No, Troy Donahue doesn’t make an appearance in “Here on Earth” — it just seems he will at any moment in this ultra-soft meller. That’s because the heart of the pubescent romancer seems deep in the Eisenhower era, so predictable are its dramatic points, so conservative is its overall filmmaking stance. Because the story’s pre-fab nature robs project of its intended value as an emotional tragedy, pic is sure to leave most auds unmoved and empty. Young teen girls will flock to pic in droves, dragging their boyfriends or other girlfriends. But pic seems locked in to that demo alone, utterly lacking the edge or spark to draw a larger youth crowd here or abroad.
Seemingly conceived as a deliberately retro counterbalance to the generally cynical-leaning youth pic parade, “Here on Earth” hints at a serious core, underlined by casting of exceptionally gifted lead thesps Leelee Sobieski, Chris Klein and Josh Hartnett. This is Sobieski’s first spin in the mainstream contempo arena after extraordinarily different turns in “Eyes Wide Shut,” the TV “Joan of Arc” and “A Soldier’s Daughter Never Cries.”
Klein’s change here is even more striking, appearing as a rich young jerk after playing funny roles in “American Pie” and “Election.” New pic swirls around both of them, but they’re unable to break out of what amounts to a straitjacket of a script by Michael Seitzman.
Klein portrays Kelley, an uncaring preppy valedictorian of his private boys’ school who’d rather receive delivery on a new Mercedes from wheeler-dealer dad John (Stuart Wilson) than have him attend graduation. With new steed but sans motivation, Kelley and his pals tool off to the rural town near school, simply, it seems, to pester Jasper (Hartnett) and try to pick up on his nice g.f. Samantha (Sobieski), who waits tables with the rest of her family at diner owned by her mom (Annette O’Toole).
Dared by Kelley, Jasper races him down dirt roads, their chase ending with a crash at a gas station that starts a fire that burns down the diner next to it. The boys are dutifully sentenced to rebuild the diner as community service, under supervision of Jasper’s dad Malcolm (Michael Rooker).
Suspended from school and unable to live elsewhere, Kelley must live in Jasper’s home, but soon has his eye on Samantha. Incredibly, Samantha drops salt-of-the-earth Jasper and falls head-over-heels for Kelley, seemingly because she spies on him as he recites his valedictory address quoting from her fave poet, Robert Frost, the first inkling given of Kelley’s thoughtful, introspective side.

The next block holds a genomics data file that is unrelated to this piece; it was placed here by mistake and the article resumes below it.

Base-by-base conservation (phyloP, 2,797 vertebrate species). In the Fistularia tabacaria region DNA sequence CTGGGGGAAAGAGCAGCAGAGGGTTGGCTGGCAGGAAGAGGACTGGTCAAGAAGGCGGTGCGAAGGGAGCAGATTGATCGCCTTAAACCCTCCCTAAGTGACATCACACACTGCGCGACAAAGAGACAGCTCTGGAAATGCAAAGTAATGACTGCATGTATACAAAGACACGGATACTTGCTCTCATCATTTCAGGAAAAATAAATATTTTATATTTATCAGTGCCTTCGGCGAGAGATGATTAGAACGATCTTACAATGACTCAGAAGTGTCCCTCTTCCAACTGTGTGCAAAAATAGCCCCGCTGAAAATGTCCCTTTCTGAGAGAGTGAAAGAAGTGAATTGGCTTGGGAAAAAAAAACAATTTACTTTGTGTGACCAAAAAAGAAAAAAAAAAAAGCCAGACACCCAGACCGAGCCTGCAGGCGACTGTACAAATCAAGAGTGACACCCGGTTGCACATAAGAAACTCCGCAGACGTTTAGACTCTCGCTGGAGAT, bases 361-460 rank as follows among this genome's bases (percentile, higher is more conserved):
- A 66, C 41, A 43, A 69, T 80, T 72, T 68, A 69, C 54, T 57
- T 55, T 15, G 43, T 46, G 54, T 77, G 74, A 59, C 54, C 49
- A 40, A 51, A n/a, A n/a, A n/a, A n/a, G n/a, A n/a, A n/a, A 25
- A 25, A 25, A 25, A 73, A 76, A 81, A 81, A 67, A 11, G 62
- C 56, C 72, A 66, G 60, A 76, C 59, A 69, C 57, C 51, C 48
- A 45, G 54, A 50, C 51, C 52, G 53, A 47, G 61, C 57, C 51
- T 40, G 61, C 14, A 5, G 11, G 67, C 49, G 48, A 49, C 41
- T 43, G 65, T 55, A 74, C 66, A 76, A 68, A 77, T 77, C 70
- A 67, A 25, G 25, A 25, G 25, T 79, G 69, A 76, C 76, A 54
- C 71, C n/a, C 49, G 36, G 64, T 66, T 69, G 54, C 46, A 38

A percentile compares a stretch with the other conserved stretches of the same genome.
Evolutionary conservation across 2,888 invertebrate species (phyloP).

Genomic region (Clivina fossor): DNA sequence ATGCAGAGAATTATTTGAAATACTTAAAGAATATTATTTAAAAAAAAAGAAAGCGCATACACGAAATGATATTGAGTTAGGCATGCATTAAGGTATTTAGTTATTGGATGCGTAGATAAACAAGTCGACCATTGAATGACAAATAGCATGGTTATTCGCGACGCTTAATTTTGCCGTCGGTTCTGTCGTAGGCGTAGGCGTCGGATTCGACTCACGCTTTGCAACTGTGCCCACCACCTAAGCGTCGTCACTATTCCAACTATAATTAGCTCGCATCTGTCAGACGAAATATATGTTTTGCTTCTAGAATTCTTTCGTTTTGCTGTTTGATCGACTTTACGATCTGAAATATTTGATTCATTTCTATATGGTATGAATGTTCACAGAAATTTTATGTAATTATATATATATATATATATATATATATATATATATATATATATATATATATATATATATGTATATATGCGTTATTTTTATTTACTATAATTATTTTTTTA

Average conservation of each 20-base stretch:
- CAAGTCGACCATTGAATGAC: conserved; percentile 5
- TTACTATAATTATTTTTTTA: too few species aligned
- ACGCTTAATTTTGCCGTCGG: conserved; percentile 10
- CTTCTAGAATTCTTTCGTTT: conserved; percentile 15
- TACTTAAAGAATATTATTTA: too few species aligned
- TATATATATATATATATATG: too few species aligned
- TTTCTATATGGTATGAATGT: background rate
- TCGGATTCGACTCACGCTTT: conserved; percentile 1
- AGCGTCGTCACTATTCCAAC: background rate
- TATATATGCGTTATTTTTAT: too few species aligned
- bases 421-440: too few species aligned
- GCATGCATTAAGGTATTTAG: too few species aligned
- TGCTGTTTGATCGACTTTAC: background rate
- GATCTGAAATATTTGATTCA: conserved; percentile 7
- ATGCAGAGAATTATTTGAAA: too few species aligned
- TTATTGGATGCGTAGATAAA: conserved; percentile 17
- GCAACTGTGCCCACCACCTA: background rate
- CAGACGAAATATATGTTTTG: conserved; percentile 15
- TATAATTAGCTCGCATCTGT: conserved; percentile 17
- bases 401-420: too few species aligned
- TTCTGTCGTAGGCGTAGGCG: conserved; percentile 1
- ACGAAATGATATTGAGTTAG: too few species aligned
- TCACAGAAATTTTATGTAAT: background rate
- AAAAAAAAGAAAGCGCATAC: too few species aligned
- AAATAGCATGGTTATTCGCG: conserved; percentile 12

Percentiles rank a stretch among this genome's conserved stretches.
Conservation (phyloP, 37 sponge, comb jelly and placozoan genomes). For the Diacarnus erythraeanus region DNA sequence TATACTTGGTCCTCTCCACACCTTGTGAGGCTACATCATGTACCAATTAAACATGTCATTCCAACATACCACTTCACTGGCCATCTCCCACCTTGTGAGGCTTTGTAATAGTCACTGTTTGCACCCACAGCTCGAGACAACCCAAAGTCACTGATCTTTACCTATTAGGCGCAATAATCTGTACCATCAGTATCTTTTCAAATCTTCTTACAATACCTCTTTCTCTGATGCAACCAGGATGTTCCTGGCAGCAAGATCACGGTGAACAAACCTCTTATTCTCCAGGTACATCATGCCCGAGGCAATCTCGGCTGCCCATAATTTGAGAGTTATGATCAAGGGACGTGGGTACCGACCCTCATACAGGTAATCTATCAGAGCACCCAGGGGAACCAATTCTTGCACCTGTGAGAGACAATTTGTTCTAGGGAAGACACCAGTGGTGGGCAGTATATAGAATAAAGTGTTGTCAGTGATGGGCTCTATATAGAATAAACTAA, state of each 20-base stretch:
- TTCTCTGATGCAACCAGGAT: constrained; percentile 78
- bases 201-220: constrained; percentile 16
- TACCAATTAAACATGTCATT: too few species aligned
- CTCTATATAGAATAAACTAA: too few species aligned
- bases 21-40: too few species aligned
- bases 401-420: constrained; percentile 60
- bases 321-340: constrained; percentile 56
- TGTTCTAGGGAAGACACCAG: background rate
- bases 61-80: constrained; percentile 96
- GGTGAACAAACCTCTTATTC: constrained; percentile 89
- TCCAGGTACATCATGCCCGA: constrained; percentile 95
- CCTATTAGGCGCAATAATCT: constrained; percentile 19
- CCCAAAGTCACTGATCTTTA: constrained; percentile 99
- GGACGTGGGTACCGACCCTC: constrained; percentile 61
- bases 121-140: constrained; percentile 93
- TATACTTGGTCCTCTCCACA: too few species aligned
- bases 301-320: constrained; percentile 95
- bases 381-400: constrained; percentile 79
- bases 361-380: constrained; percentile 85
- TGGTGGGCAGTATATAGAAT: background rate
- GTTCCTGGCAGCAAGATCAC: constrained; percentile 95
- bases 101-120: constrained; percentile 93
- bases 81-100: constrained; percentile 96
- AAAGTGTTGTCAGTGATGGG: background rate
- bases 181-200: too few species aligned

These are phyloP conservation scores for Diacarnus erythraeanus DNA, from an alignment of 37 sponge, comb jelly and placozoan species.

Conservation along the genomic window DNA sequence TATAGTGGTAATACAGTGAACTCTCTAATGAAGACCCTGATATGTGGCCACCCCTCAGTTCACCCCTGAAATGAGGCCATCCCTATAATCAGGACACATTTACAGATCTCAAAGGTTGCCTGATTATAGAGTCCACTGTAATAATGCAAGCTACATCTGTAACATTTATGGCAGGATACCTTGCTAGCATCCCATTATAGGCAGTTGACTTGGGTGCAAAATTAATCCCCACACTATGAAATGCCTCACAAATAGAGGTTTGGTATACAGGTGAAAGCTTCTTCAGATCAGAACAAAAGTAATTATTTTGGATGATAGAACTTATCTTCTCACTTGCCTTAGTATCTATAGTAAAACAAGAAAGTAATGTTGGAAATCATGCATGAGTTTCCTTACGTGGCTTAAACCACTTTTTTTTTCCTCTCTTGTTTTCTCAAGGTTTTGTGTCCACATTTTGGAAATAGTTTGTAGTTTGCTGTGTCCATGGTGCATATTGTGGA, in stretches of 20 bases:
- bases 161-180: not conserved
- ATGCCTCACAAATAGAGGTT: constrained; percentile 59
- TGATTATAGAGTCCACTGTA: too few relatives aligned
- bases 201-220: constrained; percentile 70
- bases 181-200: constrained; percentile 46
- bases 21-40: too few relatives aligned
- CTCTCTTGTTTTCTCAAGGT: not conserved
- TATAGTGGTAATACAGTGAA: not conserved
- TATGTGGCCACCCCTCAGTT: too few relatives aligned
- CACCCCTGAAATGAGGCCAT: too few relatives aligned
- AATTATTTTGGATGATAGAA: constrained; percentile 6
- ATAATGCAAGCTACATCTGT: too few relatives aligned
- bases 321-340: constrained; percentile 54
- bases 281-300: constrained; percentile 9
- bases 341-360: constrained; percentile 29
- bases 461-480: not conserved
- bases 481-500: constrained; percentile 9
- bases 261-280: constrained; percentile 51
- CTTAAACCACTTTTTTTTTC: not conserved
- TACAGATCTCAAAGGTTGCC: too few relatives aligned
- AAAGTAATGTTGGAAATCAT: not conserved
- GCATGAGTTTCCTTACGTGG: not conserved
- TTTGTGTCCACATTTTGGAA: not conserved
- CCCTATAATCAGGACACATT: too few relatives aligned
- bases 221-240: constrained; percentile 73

Pic thus seems to set up an Inge-with-training-wheels scenario, with huge love triangle eruptions. Incredibly, virtually no sparks fly, for Jasper meekly gives up with hardly a struggle. His weak, oft-repeated mantra to Samantha, “We’re real … we’ve always been real,” is something even Hartnett can’t make real, and even Sobieski can’t play off of, and it typifies the serious problems with unlikely, yet formulaic, storyline.
Pic slips into melodrama of the mustiest sort, as Samantha’s old knee problems stemming from her days as a track athlete emerge into cancer, sending Kelley — who lost his mother to suicide — reeling.
Medically, sudden health turn is unlikely as it is laid out here. Dramatically, the tragedy couldn’t possibly be flatter, exemplified by how unaffecting the grief shared by Samantha and her father (Bruce Greenwood) is.
Fault lies, not with thesps, who do their level best, but in the script and helmer Mark Piznarski’s utterly unimaginative direction. TV vet indicates no eye for the larger screen and directs his cast to keep things just as small.
Klein and Sobieski, while ready and willing to show off their strengths, come off as constrained even as their lovers’ story is meant to be about breaking free. Hartnett is shackled by terribly one-note role which could have been the catalyst for a much higher-charged pic.
Adult support, handled by fine thesps, is workmanlike at best. Pic is fair in all tech departments, though, given romantic tragedy implications, Michael D. O’Shea’s lensing could have more powerfully captured lush, green Minnesota locales.